Apparently troubled by the tone and light cast on the DARE program in Mr. Bovard’s well written and compelling guest column, Post editors and lawyers intervened three days before publication without informing Bovard, sent the story to DARE lawyers to review, the column was then substantively edited and items added by Post editors that were not from Bovard’s original reportage, amazingly, some of the information was libelous in the minds of a family in Georgia mentioned, who filed a lawsuit against The Post.

    I called the Washington Post and spoke to the legal counsel about the Post’s actions, and she informed me when I inquired with her whether or not from that point forward as a daily Washington Post reader should I believe that the words written by a columnist/guest writer are in fact their own, her reply was, in effect, ‘they might write them, but we print them, so, the answer to your question is “no”’. Believing her, from that point forward, I have never read The Post fully confident at all that I’m reading the writers’ work more than the viewpoints of the editors and owners.

    Indeed, on the rare occasion, probably to lend to the appearance of being balanced, The Post would publish a pro-reform essay from Drug Policy Alliance’s Ethan Nadelmann, Harvard’s Lester Grinspoon or ACLU’s Ira Glasser; or their less read ‘Foreign’ section would occasionally publish a field report from a Post reporter about what they were witnessing in Amsterdam, for example.)

    The big question:Does having an all-controlling family who largely hire statist editors and lawyers, with a former District of Columbia police officer in the ownership ranks, running the national capital’s major newspaper ceding the sale of the property to an apparently libertarian-leaning west coast, high tech billionaire located in a pro-cannabis city, in a state where the citizens have propelled the state to the vanguard of ending cannabis prohibition by voting last year to legalize the possession and sale of cannabis for adults have a MAJOR impact on the future and rapidity of cannabis law reforms in America—but maybe most importantly on Washington, D.C. and the federal government that created cannabis prohibition in 1937, has maintained it viciously and without remorse, ultimately the entity that can best end this nearly seventy-five year public policy, free market debacle?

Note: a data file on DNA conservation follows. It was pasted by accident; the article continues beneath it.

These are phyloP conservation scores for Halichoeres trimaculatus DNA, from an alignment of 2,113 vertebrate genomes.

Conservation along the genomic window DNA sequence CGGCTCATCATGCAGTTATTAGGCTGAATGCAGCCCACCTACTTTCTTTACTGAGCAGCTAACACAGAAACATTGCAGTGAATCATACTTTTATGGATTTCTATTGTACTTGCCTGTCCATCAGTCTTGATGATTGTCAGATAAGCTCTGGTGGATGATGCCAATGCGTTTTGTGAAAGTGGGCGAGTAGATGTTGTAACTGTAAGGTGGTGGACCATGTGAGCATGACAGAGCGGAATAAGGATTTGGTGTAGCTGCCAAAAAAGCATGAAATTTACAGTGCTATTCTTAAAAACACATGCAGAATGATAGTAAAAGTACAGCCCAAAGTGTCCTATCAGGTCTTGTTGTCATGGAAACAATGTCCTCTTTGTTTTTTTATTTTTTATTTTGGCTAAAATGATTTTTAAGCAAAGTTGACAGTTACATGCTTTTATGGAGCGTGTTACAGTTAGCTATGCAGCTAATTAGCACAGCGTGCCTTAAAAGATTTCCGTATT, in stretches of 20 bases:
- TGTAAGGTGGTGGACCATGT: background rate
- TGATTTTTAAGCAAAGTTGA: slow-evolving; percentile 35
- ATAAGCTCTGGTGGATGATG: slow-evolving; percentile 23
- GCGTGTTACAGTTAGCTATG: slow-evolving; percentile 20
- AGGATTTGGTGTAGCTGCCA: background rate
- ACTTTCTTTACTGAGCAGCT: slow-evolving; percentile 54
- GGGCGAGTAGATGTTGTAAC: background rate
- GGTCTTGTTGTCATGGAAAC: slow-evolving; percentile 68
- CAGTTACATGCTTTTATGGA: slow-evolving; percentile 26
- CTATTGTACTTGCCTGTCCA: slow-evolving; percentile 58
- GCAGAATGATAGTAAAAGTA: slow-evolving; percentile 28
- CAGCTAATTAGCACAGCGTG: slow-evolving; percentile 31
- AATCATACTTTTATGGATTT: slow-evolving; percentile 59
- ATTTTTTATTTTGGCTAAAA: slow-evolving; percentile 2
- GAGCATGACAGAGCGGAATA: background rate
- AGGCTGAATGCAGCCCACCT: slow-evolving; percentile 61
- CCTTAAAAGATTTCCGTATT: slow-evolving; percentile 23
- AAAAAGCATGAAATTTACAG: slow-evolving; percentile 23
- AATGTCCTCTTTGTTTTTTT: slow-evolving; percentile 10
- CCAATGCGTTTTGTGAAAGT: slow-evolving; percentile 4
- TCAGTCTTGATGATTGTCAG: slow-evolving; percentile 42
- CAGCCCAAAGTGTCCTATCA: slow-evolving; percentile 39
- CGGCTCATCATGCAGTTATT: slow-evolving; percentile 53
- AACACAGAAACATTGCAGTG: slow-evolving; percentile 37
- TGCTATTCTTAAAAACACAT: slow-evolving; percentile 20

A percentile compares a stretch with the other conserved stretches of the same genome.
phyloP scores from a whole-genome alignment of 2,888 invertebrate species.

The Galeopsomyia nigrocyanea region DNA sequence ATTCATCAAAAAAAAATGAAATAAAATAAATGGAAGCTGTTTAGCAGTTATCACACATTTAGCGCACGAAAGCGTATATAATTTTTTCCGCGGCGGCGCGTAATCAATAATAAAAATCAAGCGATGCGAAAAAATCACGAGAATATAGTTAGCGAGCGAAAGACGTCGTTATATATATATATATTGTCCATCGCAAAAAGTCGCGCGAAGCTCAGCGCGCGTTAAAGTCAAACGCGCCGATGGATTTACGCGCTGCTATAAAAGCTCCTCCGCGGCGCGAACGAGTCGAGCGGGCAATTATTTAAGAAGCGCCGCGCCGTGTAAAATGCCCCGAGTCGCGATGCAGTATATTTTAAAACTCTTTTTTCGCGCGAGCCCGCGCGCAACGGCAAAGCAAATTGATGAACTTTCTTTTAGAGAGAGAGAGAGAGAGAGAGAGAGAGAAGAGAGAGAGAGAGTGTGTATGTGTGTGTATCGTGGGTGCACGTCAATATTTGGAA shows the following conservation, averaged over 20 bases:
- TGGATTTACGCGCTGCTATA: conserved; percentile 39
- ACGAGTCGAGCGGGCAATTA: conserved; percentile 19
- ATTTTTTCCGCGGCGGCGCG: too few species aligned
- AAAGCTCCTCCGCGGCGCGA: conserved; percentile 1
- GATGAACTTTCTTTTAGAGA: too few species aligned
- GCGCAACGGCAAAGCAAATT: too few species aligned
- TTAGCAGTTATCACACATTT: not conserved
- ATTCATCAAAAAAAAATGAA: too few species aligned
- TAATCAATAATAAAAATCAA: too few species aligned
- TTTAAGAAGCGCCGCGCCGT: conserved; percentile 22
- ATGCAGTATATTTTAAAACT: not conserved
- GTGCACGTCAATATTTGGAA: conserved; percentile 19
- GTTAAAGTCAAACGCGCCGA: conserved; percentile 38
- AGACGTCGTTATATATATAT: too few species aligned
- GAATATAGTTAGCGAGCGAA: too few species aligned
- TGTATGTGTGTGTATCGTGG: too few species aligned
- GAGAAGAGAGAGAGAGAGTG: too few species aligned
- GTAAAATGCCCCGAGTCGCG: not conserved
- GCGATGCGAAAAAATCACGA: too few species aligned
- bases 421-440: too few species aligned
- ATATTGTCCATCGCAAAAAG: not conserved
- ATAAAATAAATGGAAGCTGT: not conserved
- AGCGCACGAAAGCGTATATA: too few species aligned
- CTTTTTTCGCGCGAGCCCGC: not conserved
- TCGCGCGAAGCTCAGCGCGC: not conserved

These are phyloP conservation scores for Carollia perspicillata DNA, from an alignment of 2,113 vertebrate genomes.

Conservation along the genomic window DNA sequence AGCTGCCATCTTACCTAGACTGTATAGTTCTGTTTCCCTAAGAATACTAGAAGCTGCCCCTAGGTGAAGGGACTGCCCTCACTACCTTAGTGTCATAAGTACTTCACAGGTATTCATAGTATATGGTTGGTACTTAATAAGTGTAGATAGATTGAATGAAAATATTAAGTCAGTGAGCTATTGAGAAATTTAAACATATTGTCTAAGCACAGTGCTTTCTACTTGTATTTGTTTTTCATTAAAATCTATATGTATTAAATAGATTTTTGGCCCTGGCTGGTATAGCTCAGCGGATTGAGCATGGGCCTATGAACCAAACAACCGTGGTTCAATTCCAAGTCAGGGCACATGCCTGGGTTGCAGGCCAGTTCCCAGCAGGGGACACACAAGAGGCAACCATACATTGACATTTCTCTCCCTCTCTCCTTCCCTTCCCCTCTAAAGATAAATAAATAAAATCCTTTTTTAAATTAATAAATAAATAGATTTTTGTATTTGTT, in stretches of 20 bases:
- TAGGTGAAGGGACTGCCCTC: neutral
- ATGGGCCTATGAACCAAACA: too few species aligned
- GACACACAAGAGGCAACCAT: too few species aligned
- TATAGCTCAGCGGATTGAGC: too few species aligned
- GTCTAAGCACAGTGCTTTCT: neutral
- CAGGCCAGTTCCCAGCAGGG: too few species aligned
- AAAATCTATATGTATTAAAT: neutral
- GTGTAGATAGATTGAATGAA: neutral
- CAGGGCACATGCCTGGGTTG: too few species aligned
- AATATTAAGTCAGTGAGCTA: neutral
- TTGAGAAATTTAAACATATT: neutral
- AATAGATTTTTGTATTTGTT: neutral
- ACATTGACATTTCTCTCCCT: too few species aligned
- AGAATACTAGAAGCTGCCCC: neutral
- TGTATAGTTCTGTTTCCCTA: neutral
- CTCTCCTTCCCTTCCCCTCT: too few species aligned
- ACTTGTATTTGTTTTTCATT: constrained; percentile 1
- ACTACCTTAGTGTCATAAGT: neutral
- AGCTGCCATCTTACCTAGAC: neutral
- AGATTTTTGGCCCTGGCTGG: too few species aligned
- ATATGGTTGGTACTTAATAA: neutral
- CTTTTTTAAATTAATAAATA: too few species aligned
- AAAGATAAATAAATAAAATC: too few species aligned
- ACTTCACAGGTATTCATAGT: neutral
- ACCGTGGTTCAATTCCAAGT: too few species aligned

The big answer: I dunno.

    But, wow, I sure hope so.

    Really, think about it. Amazon is the most innovative and largest retailer in the world. When cannabis prohibition ends, and technology securely and safely delivers adult commerce directly to the consumer, what other company (and their much smaller product providers) better stands to benefit from the billions of dollars annually from cannabis moving from being illegal to legal commerce? Who? Costco?? Starbucks? Hmmm…they’re also Washington State-based companies.

    Of the many hundreds of thousands of items in NORML’s large archives about the history of cannabis prohibition, the day the Washington Post was sold from the Graham family to Jeffrey Bezos may indicate major epoch change in America’s intellectual and business society from one of enthusiastically embracing cannabis prohibition to possibly challenging its continued existence to profiting from the needed change in policy.

    Talk about doing well at the same time as good! Something tells me that one day I’ll look forward to morning read of my Bezos-owned Washington Post–questioning failed government policies rather than being a lapdog for them–and probably enjoying some home-delivered Amazon cannabis too.

     

    21 Responses to “Will Washington Post Sale Help End Marijuana Prohibition?”

    1. We are already there…the population of the ‘howdy doody’ George Bush love’n right wing whacko religious hypocritical zealots have been marginalized behind their gerrymandered pure white bread US House of Representatives political districts. That’s where they have hid, that is where they will opine for the return of their prosperity. In the interim, we seize the day. Witness the demographic break down of the March Pew Center report. Boomers are 50/50 split when ask’d if we should support ‘recreational’ Med Mj…whereas support from the ‘Silents’ is on the wane. Bezos and his Amazon machine gross’ d $61 B in revenues USD in 2012. He spent $250 million USD to purchase the Washington Post. Do the math. How best does he ‘kindle’ a now enhanced Amazon experience? By backing Med Mj? Possibly. But, shoudn’t we be trying to re-embrace the ‘howdy doodies’ to back a ‘free choice’ cannabis independence initiative? I think so. Robert Hempaz, PhD Trichometry…Follow me on Twitter @hempaz

    2. Douglas says:

      Now this is what I love to read. Two thumes up.A very greay and powerfull articl

    3. Judy says: